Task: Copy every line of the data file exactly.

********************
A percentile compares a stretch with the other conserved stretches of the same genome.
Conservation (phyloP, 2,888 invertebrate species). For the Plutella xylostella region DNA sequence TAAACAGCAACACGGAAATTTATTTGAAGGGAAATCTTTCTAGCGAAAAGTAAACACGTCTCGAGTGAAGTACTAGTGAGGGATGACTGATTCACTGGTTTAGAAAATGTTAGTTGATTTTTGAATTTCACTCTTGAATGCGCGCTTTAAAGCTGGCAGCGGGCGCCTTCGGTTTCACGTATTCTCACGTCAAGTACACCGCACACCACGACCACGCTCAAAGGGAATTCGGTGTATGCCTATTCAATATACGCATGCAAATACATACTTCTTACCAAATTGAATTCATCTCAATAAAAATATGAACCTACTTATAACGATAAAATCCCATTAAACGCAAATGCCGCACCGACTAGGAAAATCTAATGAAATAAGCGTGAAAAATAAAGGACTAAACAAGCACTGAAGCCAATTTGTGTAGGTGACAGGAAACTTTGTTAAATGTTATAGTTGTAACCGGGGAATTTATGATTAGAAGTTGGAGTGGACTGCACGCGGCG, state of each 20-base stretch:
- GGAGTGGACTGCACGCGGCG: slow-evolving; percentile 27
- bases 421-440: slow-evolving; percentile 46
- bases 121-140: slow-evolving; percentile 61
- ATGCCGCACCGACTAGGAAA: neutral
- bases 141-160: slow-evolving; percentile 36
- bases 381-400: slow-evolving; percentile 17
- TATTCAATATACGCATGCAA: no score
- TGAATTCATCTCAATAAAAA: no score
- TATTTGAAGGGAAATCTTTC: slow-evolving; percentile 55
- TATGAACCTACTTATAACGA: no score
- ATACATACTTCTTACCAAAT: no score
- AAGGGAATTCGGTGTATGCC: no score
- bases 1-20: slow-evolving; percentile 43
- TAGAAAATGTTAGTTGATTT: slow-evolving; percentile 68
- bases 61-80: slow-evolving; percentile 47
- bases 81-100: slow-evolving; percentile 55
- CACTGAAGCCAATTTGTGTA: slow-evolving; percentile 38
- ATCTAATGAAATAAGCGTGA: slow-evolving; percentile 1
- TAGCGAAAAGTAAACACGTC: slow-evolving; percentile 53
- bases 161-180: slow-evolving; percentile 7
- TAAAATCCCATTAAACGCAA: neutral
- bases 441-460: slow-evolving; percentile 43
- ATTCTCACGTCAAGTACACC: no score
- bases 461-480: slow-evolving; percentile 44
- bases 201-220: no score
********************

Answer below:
A percentile compares a stretch with the other conserved stretches of the same genome.
Conservation (phyloP, 2,888 invertebrate species). For the Plutella xylostella region DNA sequence TAAACAGCAACACGGAAATTTATTTGAAGGGAAATCTTTCTAGCGAAAAGTAAACACGTCTCGAGTGAAGTACTAGTGAGGGATGACTGATTCACTGGTTTAGAAAATGTTAGTTGATTTTTGAATTTCACTCTTGAATGCGCGCTTTAAAGCTGGCAGCGGGCGCCTTCGGTTTCACGTATTCTCACGTCAAGTACACCGCACACCACGACCACGCTCAAAGGGAATTCGGTGTATGCCTATTCAATATACGCATGCAAATACATACTTCTTACCAAATTGAATTCATCTCAATAAAAATATGAACCTACTTATAACGATAAAATCCCATTAAACGCAAATGCCGCACCGACTAGGAAAATCTAATGAAATAAGCGTGAAAAATAAAGGACTAAACAAGCACTGAAGCCAATTTGTGTAGGTGACAGGAAACTTTGTTAAATGTTATAGTTGTAACCGGGGAATTTATGATTAGAAGTTGGAGTGGACTGCACGCGGCG, state of each 20-base stretch:
- GGAGTGGACTGCACGCGGCG: slow-evolving; percentile 27
- bases 421-440: slow-evolving; percentile 46
- bases 121-140: slow-evolving; percentile 61
- ATGCCGCACCGACTAGGAAA: neutral
- bases 141-160: slow-evolving; percentile 36
- bases 381-400: slow-evolving; percentile 17
- TATTCAATATACGCATGCAA: no score
- TGAATTCATCTCAATAAAAA: no score
- TATTTGAAGGGAAATCTTTC: slow-evolving; percentile 55
- TATGAACCTACTTATAACGA: no score
- ATACATACTTCTTACCAAAT: no score
- AAGGGAATTCGGTGTATGCC: no score
- bases 1-20: slow-evolving; percentile 43
- TAGAAAATGTTAGTTGATTT: slow-evolving; percentile 68
- bases 61-80: slow-evolving; percentile 47
- bases 81-100: slow-evolving; percentile 55
- CACTGAAGCCAATTTGTGTA: slow-evolving; percentile 38
- ATCTAATGAAATAAGCGTGA: slow-evolving; percentile 1
- TAGCGAAAAGTAAACACGTC: slow-evolving; percentile 53
- bases 161-180: slow-evolving; percentile 7
- TAAAATCCCATTAAACGCAA: neutral
- bases 441-460: slow-evolving; percentile 43
- ATTCTCACGTCAAGTACACC: no score
- bases 461-480: slow-evolving; percentile 44
- bases 201-220: no score